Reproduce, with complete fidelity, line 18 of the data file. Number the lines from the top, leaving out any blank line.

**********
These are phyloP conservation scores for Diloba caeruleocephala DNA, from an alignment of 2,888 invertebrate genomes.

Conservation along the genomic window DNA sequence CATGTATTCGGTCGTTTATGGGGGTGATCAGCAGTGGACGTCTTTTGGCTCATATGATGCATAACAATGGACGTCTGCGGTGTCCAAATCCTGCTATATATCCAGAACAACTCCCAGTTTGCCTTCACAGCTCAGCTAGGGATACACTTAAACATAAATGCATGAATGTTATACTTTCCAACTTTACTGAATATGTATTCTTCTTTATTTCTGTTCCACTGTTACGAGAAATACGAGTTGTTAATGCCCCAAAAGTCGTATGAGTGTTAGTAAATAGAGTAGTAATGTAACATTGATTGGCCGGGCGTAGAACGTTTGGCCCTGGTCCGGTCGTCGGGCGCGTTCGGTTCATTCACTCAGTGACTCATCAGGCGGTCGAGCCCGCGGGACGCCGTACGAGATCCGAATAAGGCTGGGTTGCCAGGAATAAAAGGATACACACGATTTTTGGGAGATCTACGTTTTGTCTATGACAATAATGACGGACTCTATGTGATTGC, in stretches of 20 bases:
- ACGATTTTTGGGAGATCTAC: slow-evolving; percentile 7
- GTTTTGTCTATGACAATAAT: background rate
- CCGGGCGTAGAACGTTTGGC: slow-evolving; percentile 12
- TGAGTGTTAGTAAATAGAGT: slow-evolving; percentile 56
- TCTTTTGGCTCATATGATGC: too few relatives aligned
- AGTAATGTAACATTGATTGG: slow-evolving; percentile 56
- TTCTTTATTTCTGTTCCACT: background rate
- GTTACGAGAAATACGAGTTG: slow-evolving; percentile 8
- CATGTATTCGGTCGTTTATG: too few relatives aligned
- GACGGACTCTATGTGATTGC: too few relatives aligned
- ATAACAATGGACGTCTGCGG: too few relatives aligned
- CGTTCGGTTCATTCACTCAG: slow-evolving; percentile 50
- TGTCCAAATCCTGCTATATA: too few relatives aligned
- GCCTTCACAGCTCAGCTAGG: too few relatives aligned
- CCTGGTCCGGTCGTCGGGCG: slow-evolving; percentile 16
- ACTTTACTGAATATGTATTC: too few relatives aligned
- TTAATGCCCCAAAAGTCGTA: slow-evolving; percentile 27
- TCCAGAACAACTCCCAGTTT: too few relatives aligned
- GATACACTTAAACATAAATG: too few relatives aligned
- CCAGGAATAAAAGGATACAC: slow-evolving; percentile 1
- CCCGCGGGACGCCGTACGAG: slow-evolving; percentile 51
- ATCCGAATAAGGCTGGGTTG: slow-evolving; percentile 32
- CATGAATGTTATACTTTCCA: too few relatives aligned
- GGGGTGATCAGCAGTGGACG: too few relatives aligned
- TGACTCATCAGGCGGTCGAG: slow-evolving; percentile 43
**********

- ACTTTACTGAATATGTATTC: too few relatives aligned